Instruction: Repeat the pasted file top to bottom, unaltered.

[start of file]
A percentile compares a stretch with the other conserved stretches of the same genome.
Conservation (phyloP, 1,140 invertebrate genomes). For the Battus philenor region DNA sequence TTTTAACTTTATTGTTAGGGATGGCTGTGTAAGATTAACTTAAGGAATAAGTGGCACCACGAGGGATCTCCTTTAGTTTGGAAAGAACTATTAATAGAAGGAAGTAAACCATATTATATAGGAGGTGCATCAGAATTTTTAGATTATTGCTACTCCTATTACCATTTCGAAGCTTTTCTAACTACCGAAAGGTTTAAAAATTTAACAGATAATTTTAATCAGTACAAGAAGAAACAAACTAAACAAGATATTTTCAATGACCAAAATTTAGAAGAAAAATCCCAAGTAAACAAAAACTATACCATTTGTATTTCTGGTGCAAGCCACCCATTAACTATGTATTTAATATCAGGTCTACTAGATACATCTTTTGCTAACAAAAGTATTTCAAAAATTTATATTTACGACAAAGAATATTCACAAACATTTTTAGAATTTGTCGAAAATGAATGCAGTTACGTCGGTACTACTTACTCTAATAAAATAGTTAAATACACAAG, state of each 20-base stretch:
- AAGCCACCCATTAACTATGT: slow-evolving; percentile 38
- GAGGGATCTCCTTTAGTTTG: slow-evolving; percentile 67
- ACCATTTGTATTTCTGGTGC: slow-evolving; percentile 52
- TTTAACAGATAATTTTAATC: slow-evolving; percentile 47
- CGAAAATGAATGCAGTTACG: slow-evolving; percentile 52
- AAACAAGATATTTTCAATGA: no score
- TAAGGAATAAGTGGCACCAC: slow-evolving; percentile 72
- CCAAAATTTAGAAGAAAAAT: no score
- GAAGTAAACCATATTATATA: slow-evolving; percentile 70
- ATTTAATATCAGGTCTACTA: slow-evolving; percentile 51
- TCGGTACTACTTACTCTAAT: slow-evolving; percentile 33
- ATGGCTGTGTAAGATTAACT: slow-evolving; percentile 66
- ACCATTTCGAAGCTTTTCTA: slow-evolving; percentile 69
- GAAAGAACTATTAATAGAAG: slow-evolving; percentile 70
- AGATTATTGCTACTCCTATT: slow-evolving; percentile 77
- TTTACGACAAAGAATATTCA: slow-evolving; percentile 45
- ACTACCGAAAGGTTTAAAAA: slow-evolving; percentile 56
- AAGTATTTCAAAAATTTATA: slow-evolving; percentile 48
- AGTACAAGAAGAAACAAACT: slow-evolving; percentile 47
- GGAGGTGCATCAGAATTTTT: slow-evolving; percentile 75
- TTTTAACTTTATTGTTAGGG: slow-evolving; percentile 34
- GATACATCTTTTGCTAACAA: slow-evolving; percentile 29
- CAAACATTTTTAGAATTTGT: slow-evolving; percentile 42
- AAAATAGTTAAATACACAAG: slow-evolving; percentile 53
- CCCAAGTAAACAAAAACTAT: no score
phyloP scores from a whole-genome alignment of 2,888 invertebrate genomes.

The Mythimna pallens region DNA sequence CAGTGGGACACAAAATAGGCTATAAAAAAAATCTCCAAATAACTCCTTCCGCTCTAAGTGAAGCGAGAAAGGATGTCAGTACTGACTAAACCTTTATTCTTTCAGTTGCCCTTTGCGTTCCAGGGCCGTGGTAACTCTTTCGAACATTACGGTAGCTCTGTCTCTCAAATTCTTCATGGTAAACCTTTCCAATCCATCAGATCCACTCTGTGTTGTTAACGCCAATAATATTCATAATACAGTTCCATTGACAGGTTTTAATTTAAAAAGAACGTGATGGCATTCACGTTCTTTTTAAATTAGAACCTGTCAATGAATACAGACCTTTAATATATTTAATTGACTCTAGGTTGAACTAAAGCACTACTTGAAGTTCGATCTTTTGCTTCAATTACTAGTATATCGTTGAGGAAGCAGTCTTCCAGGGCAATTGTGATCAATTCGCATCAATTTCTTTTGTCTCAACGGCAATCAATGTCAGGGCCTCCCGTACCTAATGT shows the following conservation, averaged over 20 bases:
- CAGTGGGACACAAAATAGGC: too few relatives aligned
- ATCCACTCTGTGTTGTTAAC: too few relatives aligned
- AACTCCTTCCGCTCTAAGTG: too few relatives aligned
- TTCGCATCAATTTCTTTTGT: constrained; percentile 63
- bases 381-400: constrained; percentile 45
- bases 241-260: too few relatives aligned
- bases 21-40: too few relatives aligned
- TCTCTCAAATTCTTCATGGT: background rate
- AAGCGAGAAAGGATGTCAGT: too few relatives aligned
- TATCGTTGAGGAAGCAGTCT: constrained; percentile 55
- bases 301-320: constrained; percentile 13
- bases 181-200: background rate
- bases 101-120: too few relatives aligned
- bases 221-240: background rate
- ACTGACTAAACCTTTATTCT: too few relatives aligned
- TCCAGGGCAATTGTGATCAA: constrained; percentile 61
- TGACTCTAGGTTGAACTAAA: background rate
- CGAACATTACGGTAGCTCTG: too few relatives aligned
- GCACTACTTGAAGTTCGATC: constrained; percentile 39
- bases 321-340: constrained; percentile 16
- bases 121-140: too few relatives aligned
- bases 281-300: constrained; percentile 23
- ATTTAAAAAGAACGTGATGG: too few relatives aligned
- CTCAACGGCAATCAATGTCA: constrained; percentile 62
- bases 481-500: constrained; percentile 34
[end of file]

A percentile compares a stretch with the other conserved stretches of the same genome.
Conservation (phyloP, 1,140 invertebrate genomes). For the Battus philenor region DNA sequence TTTTAACTTTATTGTTAGGGATGGCTGTGTAAGATTAACTTAAGGAATAAGTGGCACCACGAGGGATCTCCTTTAGTTTGGAAAGAACTATTAATAGAAGGAAGTAAACCATATTATATAGGAGGTGCATCAGAATTTTTAGATTATTGCTACTCCTATTACCATTTCGAAGCTTTTCTAACTACCGAAAGGTTTAAAAATTTAACAGATAATTTTAATCAGTACAAGAAGAAACAAACTAAACAAGATATTTTCAATGACCAAAATTTAGAAGAAAAATCCCAAGTAAACAAAAACTATACCATTTGTATTTCTGGTGCAAGCCACCCATTAACTATGTATTTAATATCAGGTCTACTAGATACATCTTTTGCTAACAAAAGTATTTCAAAAATTTATATTTACGACAAAGAATATTCACAAACATTTTTAGAATTTGTCGAAAATGAATGCAGTTACGTCGGTACTACTTACTCTAATAAAATAGTTAAATACACAAG, state of each 20-base stretch:
- AAGCCACCCATTAACTATGT: slow-evolving; percentile 38
- GAGGGATCTCCTTTAGTTTG: slow-evolving; percentile 67
- ACCATTTGTATTTCTGGTGC: slow-evolving; percentile 52
- TTTAACAGATAATTTTAATC: slow-evolving; percentile 47
- CGAAAATGAATGCAGTTACG: slow-evolving; percentile 52
- AAACAAGATATTTTCAATGA: no score
- TAAGGAATAAGTGGCACCAC: slow-evolving; percentile 72
- CCAAAATTTAGAAGAAAAAT: no score
- GAAGTAAACCATATTATATA: slow-evolving; percentile 70
- ATTTAATATCAGGTCTACTA: slow-evolving; percentile 51
- TCGGTACTACTTACTCTAAT: slow-evolving; percentile 33
- ATGGCTGTGTAAGATTAACT: slow-evolving; percentile 66
- ACCATTTCGAAGCTTTTCTA: slow-evolving; percentile 69
- GAAAGAACTATTAATAGAAG: slow-evolving; percentile 70
- AGATTATTGCTACTCCTATT: slow-evolving; percentile 77
- TTTACGACAAAGAATATTCA: slow-evolving; percentile 45
- ACTACCGAAAGGTTTAAAAA: slow-evolving; percentile 56
- AAGTATTTCAAAAATTTATA: slow-evolving; percentile 48
- AGTACAAGAAGAAACAAACT: slow-evolving; percentile 47
- GGAGGTGCATCAGAATTTTT: slow-evolving; percentile 75
- TTTTAACTTTATTGTTAGGG: slow-evolving; percentile 34
- GATACATCTTTTGCTAACAA: slow-evolving; percentile 29
- CAAACATTTTTAGAATTTGT: slow-evolving; percentile 42
- AAAATAGTTAAATACACAAG: slow-evolving; percentile 53
- CCCAAGTAAACAAAAACTAT: no score
phyloP scores from a whole-genome alignment of 2,888 invertebrate genomes.

The Mythimna pallens region DNA sequence CAGTGGGACACAAAATAGGCTATAAAAAAAATCTCCAAATAACTCCTTCCGCTCTAAGTGAAGCGAGAAAGGATGTCAGTACTGACTAAACCTTTATTCTTTCAGTTGCCCTTTGCGTTCCAGGGCCGTGGTAACTCTTTCGAACATTACGGTAGCTCTGTCTCTCAAATTCTTCATGGTAAACCTTTCCAATCCATCAGATCCACTCTGTGTTGTTAACGCCAATAATATTCATAATACAGTTCCATTGACAGGTTTTAATTTAAAAAGAACGTGATGGCATTCACGTTCTTTTTAAATTAGAACCTGTCAATGAATACAGACCTTTAATATATTTAATTGACTCTAGGTTGAACTAAAGCACTACTTGAAGTTCGATCTTTTGCTTCAATTACTAGTATATCGTTGAGGAAGCAGTCTTCCAGGGCAATTGTGATCAATTCGCATCAATTTCTTTTGTCTCAACGGCAATCAATGTCAGGGCCTCCCGTACCTAATGT shows the following conservation, averaged over 20 bases:
- CAGTGGGACACAAAATAGGC: too few relatives aligned
- ATCCACTCTGTGTTGTTAAC: too few relatives aligned
- AACTCCTTCCGCTCTAAGTG: too few relatives aligned
- TTCGCATCAATTTCTTTTGT: constrained; percentile 63
- bases 381-400: constrained; percentile 45
- bases 241-260: too few relatives aligned
- bases 21-40: too few relatives aligned
- TCTCTCAAATTCTTCATGGT: background rate
- AAGCGAGAAAGGATGTCAGT: too few relatives aligned
- TATCGTTGAGGAAGCAGTCT: constrained; percentile 55
- bases 301-320: constrained; percentile 13
- bases 181-200: background rate
- bases 101-120: too few relatives aligned
- bases 221-240: background rate
- ACTGACTAAACCTTTATTCT: too few relatives aligned
- TCCAGGGCAATTGTGATCAA: constrained; percentile 61
- TGACTCTAGGTTGAACTAAA: background rate
- CGAACATTACGGTAGCTCTG: too few relatives aligned
- GCACTACTTGAAGTTCGATC: constrained; percentile 39
- bases 321-340: constrained; percentile 16
- bases 121-140: too few relatives aligned
- bases 281-300: constrained; percentile 23
- ATTTAAAAAGAACGTGATGG: too few relatives aligned
- CTCAACGGCAATCAATGTCA: constrained; percentile 62
- bases 481-500: constrained; percentile 34